A new UNU-INWEH report on the global bottled water industry reveals the massive scale of this market and the lack of strict quality controls.
Tanzania sides with trophy hunters and tourists evicting the Maasai
The government of Tanzania is currently planning to evict more than 80.000 indigenous Maasai people from their ancenstral land
Object of the problem in Tanzania is a land which covers 1.500 km2 area and it is located 437 kilometers (271 miles) in the Loliondo Division of Ngorongoro national parks, including the Ngorongoro conservation area, a UNESCO World Heritage site located in, Arusha Region, east of the Serengeti National Park away from Tanzanian capital Dodoma. The authorities claim the Maasai’s growing population is encroaching on wildlife habitats.
But preliminary investigations have revealed that the Tanzanian government has resorted to harsh cuts in vital public services in Maasai occupational areas; including health services imposition of strict livelihood restrictions, downgrading public hospital to a clinic with ambulance and emergency services discontinued, all government nurses, therapists, radiation specialists relocated to urban areas.
The Regional Commissioner for Arusha, Mr. John Mongella recently held a meeting in Wasso town in Ngorongoro District headquarters with Maasai’s village and sub-village chairpersons, village and ward executive officers and councilors. Speaking during the meeting, Mr. Mongella told the Maasai community leaders that the government of Tanzania was going to make tough decisions to remove them from the conservation area adding that even if this will be painful to the Maasai.
Furthermore, Mr. Mongella said that the state would also change the status of several Game controlled areas that have provided settlement to thousands of Maasai people for centuries into Game reserve. However, this means that areas such as Loliondo, Lake Natron, Lokisale, Longido, Mto wa mbu and Kilombero would no longer allow permanent residents and livestock grazing would be banned. But after the commissioner revealed the eviction plans, Maasai leaders refused to sign the list of participants of said meeting because they feared that it will be manipulated and claimed as their consent to relocate from their ancestral land. They also refused to accompany the Regional commissioner and his entourage to visit the 1.500 km2 of disputed land.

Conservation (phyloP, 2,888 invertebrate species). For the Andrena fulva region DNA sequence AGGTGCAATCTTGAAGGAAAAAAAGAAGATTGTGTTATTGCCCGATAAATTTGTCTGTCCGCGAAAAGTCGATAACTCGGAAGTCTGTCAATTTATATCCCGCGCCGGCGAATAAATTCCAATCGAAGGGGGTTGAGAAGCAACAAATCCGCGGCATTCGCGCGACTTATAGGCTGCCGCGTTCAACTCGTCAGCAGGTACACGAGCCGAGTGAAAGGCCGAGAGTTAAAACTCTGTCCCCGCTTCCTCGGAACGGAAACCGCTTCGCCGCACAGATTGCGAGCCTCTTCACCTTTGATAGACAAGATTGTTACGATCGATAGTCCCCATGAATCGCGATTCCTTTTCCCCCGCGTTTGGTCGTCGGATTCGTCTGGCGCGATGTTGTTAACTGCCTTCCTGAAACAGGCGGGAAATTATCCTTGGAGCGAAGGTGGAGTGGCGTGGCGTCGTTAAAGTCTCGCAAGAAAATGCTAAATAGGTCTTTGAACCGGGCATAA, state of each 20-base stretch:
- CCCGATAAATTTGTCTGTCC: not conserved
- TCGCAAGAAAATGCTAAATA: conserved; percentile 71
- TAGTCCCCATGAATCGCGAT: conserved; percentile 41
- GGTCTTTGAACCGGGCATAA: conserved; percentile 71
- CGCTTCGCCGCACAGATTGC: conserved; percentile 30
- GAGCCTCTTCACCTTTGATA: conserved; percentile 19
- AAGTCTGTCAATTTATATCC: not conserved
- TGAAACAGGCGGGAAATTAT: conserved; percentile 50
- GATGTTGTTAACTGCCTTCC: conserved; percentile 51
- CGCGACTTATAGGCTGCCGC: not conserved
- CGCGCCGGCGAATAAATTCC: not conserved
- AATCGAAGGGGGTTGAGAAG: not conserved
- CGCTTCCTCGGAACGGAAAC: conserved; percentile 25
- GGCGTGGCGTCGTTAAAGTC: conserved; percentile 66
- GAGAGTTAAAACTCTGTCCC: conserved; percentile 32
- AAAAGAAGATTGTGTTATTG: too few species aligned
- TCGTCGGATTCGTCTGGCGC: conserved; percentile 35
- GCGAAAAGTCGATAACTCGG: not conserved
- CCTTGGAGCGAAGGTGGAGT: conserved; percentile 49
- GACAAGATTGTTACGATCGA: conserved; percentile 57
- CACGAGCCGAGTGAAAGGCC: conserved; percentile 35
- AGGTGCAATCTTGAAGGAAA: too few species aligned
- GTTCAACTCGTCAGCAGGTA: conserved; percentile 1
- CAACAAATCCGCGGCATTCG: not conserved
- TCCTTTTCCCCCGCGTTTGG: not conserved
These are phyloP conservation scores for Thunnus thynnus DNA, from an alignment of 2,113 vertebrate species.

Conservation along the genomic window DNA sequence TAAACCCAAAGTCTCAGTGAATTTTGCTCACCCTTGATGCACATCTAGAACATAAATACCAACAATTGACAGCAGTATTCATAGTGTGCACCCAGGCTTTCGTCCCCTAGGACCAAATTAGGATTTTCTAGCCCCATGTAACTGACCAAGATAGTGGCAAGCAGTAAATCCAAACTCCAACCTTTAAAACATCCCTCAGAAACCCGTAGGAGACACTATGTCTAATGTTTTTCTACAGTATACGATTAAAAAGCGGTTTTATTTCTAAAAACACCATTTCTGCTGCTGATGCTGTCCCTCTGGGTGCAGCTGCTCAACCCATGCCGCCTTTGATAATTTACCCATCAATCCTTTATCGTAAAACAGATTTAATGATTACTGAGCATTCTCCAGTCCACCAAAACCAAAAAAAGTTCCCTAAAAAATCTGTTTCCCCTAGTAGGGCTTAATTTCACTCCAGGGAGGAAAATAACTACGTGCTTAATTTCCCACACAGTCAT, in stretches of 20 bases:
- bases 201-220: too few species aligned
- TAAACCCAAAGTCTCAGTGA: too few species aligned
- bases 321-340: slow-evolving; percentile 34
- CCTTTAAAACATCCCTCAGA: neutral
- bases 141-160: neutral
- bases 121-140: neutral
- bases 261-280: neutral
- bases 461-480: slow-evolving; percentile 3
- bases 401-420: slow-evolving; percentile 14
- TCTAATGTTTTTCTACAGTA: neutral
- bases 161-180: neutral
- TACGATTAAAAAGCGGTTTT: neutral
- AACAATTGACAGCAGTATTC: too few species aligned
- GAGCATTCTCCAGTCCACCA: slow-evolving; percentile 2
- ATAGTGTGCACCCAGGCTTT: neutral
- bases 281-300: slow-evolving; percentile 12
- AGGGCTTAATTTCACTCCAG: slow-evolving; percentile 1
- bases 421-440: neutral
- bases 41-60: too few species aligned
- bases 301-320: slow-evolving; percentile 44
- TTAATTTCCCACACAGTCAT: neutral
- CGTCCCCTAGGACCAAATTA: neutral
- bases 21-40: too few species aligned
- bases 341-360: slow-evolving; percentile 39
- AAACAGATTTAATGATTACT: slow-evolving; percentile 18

Maasai lose lawsauit
Meanwhile, the Masai members of the Ngorongoro community filled a lawsuit in the East African Court of Justice (EACJ), in attempt to force the government of Tanzania to respect the Maasai’s right to property, right to life and livelihood and cultural and spiritual rights by abandoning its plan to “forcefully evict” them from their “ancestral land” of Ngorongoro. But in its defense, the government said the relocation exercise it is based on the argument that increased human and pastoral activities within Ngorongoro risk destroying the UNESCO-inscribed World heritage status adding that resettling people from the land in question was the only way to prevent that from happening.